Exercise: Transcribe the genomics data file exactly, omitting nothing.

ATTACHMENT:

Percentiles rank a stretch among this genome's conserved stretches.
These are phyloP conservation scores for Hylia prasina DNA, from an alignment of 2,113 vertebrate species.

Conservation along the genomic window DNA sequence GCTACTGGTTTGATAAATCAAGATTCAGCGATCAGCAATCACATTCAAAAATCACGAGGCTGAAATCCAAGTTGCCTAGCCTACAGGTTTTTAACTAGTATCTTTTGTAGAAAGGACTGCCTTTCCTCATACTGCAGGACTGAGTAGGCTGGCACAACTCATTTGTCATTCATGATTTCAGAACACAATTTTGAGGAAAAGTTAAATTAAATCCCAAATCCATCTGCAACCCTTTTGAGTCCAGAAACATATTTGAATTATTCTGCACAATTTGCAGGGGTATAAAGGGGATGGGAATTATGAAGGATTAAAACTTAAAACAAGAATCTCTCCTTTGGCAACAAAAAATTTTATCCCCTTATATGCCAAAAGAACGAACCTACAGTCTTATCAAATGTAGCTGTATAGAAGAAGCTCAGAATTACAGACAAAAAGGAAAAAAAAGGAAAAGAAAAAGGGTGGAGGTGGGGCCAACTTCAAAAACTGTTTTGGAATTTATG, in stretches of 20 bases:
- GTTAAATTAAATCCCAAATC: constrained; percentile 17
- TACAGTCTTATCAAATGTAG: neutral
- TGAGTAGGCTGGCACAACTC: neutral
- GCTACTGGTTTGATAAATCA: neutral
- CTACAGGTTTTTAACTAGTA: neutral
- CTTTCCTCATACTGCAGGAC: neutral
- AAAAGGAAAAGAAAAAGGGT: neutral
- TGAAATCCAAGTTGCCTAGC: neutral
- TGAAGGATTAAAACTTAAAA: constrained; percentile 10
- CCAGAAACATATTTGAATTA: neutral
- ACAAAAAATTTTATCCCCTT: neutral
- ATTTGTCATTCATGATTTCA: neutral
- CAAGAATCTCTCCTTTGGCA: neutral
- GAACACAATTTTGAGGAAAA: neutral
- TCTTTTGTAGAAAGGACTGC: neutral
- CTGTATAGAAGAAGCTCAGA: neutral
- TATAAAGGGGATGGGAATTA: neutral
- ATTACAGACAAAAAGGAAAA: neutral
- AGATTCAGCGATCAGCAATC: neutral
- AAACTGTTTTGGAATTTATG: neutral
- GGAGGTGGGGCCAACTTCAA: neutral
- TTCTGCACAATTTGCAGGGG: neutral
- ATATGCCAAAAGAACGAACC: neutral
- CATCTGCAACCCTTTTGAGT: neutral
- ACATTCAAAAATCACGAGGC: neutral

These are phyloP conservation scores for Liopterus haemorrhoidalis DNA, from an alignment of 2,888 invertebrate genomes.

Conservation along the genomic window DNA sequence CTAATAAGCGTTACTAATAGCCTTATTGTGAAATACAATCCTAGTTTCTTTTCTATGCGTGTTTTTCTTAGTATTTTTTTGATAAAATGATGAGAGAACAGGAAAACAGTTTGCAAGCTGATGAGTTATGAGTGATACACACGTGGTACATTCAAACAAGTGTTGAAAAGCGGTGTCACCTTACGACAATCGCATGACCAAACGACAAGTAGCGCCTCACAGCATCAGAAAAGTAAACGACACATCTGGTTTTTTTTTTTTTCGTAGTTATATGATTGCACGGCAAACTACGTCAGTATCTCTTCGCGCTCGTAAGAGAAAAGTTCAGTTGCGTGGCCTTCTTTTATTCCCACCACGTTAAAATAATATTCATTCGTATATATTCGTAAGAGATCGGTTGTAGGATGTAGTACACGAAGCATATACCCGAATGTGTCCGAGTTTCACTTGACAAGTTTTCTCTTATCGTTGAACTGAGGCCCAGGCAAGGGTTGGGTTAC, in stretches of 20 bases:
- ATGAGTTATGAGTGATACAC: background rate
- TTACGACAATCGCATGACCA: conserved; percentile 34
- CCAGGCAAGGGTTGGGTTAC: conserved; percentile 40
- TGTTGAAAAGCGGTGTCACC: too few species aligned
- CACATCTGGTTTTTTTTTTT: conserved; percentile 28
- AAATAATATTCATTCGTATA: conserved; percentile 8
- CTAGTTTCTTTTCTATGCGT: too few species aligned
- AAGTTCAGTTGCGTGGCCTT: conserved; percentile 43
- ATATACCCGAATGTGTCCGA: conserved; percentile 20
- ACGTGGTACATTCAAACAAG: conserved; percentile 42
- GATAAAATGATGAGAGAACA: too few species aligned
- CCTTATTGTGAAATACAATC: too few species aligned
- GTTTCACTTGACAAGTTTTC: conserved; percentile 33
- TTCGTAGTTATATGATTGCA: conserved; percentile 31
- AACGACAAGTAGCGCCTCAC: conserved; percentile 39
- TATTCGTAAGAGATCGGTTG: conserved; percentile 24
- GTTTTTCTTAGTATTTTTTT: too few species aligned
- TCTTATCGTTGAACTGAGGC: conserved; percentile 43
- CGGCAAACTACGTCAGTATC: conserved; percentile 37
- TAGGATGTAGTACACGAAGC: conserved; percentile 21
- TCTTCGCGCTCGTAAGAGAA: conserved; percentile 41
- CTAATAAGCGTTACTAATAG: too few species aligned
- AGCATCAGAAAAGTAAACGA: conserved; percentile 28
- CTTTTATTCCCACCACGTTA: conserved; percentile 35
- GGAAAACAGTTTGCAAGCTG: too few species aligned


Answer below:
Percentiles rank a stretch among this genome's conserved stretches.
These are phyloP conservation scores for Hylia prasina DNA, from an alignment of 2,113 vertebrate species.

Conservation along the genomic window DNA sequence GCTACTGGTTTGATAAATCAAGATTCAGCGATCAGCAATCACATTCAAAAATCACGAGGCTGAAATCCAAGTTGCCTAGCCTACAGGTTTTTAACTAGTATCTTTTGTAGAAAGGACTGCCTTTCCTCATACTGCAGGACTGAGTAGGCTGGCACAACTCATTTGTCATTCATGATTTCAGAACACAATTTTGAGGAAAAGTTAAATTAAATCCCAAATCCATCTGCAACCCTTTTGAGTCCAGAAACATATTTGAATTATTCTGCACAATTTGCAGGGGTATAAAGGGGATGGGAATTATGAAGGATTAAAACTTAAAACAAGAATCTCTCCTTTGGCAACAAAAAATTTTATCCCCTTATATGCCAAAAGAACGAACCTACAGTCTTATCAAATGTAGCTGTATAGAAGAAGCTCAGAATTACAGACAAAAAGGAAAAAAAAGGAAAAGAAAAAGGGTGGAGGTGGGGCCAACTTCAAAAACTGTTTTGGAATTTATG, in stretches of 20 bases:
- GTTAAATTAAATCCCAAATC: constrained; percentile 17
- TACAGTCTTATCAAATGTAG: neutral
- TGAGTAGGCTGGCACAACTC: neutral
- GCTACTGGTTTGATAAATCA: neutral
- CTACAGGTTTTTAACTAGTA: neutral
- CTTTCCTCATACTGCAGGAC: neutral
- AAAAGGAAAAGAAAAAGGGT: neutral
- TGAAATCCAAGTTGCCTAGC: neutral
- TGAAGGATTAAAACTTAAAA: constrained; percentile 10
- CCAGAAACATATTTGAATTA: neutral
- ACAAAAAATTTTATCCCCTT: neutral
- ATTTGTCATTCATGATTTCA: neutral
- CAAGAATCTCTCCTTTGGCA: neutral
- GAACACAATTTTGAGGAAAA: neutral
- TCTTTTGTAGAAAGGACTGC: neutral
- CTGTATAGAAGAAGCTCAGA: neutral
- TATAAAGGGGATGGGAATTA: neutral
- ATTACAGACAAAAAGGAAAA: neutral
- AGATTCAGCGATCAGCAATC: neutral
- AAACTGTTTTGGAATTTATG: neutral
- GGAGGTGGGGCCAACTTCAA: neutral
- TTCTGCACAATTTGCAGGGG: neutral
- ATATGCCAAAAGAACGAACC: neutral
- CATCTGCAACCCTTTTGAGT: neutral
- ACATTCAAAAATCACGAGGC: neutral

These are phyloP conservation scores for Liopterus haemorrhoidalis DNA, from an alignment of 2,888 invertebrate genomes.

Conservation along the genomic window DNA sequence CTAATAAGCGTTACTAATAGCCTTATTGTGAAATACAATCCTAGTTTCTTTTCTATGCGTGTTTTTCTTAGTATTTTTTTGATAAAATGATGAGAGAACAGGAAAACAGTTTGCAAGCTGATGAGTTATGAGTGATACACACGTGGTACATTCAAACAAGTGTTGAAAAGCGGTGTCACCTTACGACAATCGCATGACCAAACGACAAGTAGCGCCTCACAGCATCAGAAAAGTAAACGACACATCTGGTTTTTTTTTTTTTCGTAGTTATATGATTGCACGGCAAACTACGTCAGTATCTCTTCGCGCTCGTAAGAGAAAAGTTCAGTTGCGTGGCCTTCTTTTATTCCCACCACGTTAAAATAATATTCATTCGTATATATTCGTAAGAGATCGGTTGTAGGATGTAGTACACGAAGCATATACCCGAATGTGTCCGAGTTTCACTTGACAAGTTTTCTCTTATCGTTGAACTGAGGCCCAGGCAAGGGTTGGGTTAC, in stretches of 20 bases:
- ATGAGTTATGAGTGATACAC: background rate
- TTACGACAATCGCATGACCA: conserved; percentile 34
- CCAGGCAAGGGTTGGGTTAC: conserved; percentile 40
- TGTTGAAAAGCGGTGTCACC: too few species aligned
- CACATCTGGTTTTTTTTTTT: conserved; percentile 28
- AAATAATATTCATTCGTATA: conserved; percentile 8
- CTAGTTTCTTTTCTATGCGT: too few species aligned
- AAGTTCAGTTGCGTGGCCTT: conserved; percentile 43
- ATATACCCGAATGTGTCCGA: conserved; percentile 20
- ACGTGGTACATTCAAACAAG: conserved; percentile 42
- GATAAAATGATGAGAGAACA: too few species aligned
- CCTTATTGTGAAATACAATC: too few species aligned
- GTTTCACTTGACAAGTTTTC: conserved; percentile 33
- TTCGTAGTTATATGATTGCA: conserved; percentile 31
- AACGACAAGTAGCGCCTCAC: conserved; percentile 39
- TATTCGTAAGAGATCGGTTG: conserved; percentile 24
- GTTTTTCTTAGTATTTTTTT: too few species aligned
- TCTTATCGTTGAACTGAGGC: conserved; percentile 43
- CGGCAAACTACGTCAGTATC: conserved; percentile 37
- TAGGATGTAGTACACGAAGC: conserved; percentile 21
- TCTTCGCGCTCGTAAGAGAA: conserved; percentile 41
- CTAATAAGCGTTACTAATAG: too few species aligned
- AGCATCAGAAAAGTAAACGA: conserved; percentile 28
- CTTTTATTCCCACCACGTTA: conserved; percentile 35
- GGAAAACAGTTTGCAAGCTG: too few species aligned